KRWG

Business

Please note: Sometimes, NPR publishes headlines before the story and/or audio is ready; check back for content later if this occurs. We also publish national/world news on our home page from AP, BBC, and others.

Transcript

DAVID GREENE, HOST:

Let's stay in China now. With its growing population and economic rise, that country has become the world's largest car market. It's a distinction China has held for several years now. And it's an auto market that's becoming increasingly important to American companies. All that is on display at the Beijing Auto Show, which opened this past week. The big emphasis at the show this year is luxury cars with big chrome grilles and also very big price tags.

Paul Krugman's Prescription For A 'Depression'

Apr 27, 2012

In his new book, End This Depression Now! Paul Krugman states that the U.S. is in the throes of a depression — not merely an economic crisis. The New York Times columnist and Nobel laureate argues that Keynesian economics got us out of a much worse depression in the 1930s, so if we were to follow Keynesian prescriptions now, we could get out of this one too.

The U.S. economy lost some steam during the first three months of the year. The Commerce Department said Friday that growth slowed to just 2.2 percent, down from 3 percent at the end of last year.

The good news was that the economy continued to grow during the first quarter of the year. But anyone who was waiting for growth to kick into a higher gear was disappointed once again. One reason for that was a slowdown in business investment — companies spent less on new equipment and software even though profits were surprisingly strong.

The Federal Communications Commission on Friday approved a rule requiring TV stations to post details online about the amount of advertising time political candidates and campaigns buy, as well as how much the stations charge for those ads.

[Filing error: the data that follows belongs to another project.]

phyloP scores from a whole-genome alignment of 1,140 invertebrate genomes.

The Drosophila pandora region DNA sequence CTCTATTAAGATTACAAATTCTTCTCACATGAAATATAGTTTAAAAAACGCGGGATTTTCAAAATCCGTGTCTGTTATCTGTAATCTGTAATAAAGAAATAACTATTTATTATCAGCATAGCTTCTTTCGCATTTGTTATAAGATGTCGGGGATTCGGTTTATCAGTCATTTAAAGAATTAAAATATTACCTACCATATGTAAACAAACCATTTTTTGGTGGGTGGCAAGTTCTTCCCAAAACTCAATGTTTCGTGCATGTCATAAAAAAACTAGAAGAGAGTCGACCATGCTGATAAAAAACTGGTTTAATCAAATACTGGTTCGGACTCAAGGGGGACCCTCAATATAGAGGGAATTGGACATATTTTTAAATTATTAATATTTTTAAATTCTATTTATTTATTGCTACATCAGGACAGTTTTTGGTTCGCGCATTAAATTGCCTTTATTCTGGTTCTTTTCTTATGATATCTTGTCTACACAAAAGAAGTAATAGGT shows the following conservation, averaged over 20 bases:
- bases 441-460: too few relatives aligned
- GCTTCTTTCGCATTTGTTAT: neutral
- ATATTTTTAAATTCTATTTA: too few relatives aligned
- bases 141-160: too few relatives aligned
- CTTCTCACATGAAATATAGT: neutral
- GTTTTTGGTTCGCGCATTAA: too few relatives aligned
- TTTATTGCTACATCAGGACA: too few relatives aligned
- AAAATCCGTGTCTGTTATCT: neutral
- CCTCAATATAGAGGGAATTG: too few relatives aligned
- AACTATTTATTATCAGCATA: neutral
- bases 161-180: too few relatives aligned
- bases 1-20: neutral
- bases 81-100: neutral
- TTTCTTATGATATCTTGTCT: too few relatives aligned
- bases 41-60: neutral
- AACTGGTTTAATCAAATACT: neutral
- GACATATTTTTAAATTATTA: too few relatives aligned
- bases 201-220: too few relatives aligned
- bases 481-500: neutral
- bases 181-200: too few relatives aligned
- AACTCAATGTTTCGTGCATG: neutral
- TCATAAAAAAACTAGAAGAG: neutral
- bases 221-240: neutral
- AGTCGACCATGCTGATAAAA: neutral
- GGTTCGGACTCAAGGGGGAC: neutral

TV stations already are required to keep such public records. But in most cases, the information has been accessible only to those who visit a TV station and physically look through paper files, NPR's Brian Naylor reported.

Lehman Bros., the Wall Street giant, collapsed in September 2008 in the nation's largest bankruptcy and arguably kicked off a financial meltdown that helped drag the economy into the Great Recession.

The U.S. economy hit the recession exit ramp nearly three years ago, but it's been lost on the back roads somewhere near Recoveryville ever since.

Growth rates have been modest at best compared with the 4-plus percent growth in the years well before the U.S. began slouching toward its worst post-World War II recession.

Transcript

STEVE INSKEEP, HOST:

NPR's business news starts with impressive earnings for Amazon.

(SOUNDBITE OF MUSIC)

INSKEEP: Amazon released its first-quarter earnings for 2012, which far exceeded Wall Street expectations. As NPR's Steve Henn reports, that sent Amazon's stock price soaring.

The Last Word In Business

Apr 27, 2012

Sales of previously owned homes are up more than 10 percent from last year, according to The Wall Street Journal. At the same time, the number of homes for sale is at the lowest levels in years. The result, say many real estate firms, is that most of the offers being made these days come with competing bids.

The walls of the Clock Shop in downtown Frankfurt, Germany, are lined with timepieces of every kind, from cuckoo clocks to digital watches. It's a testament to the store's 55-year history as a functioning business.

One of the things that has remained constant for much of that time is the store's relationship with its bank, owner Basia Szlomowicz says.

Government regulators take up a rule with wide political implications Friday. The Federal Communications Commission is expected to vote on a proposal requiring TV stations to post online information about the campaign ads they air.

Stations are already compelled to keep those records in public files. FCC Chairman Julius Genachowski says it's time to make that information available on the Internet. But TV stations are resisting.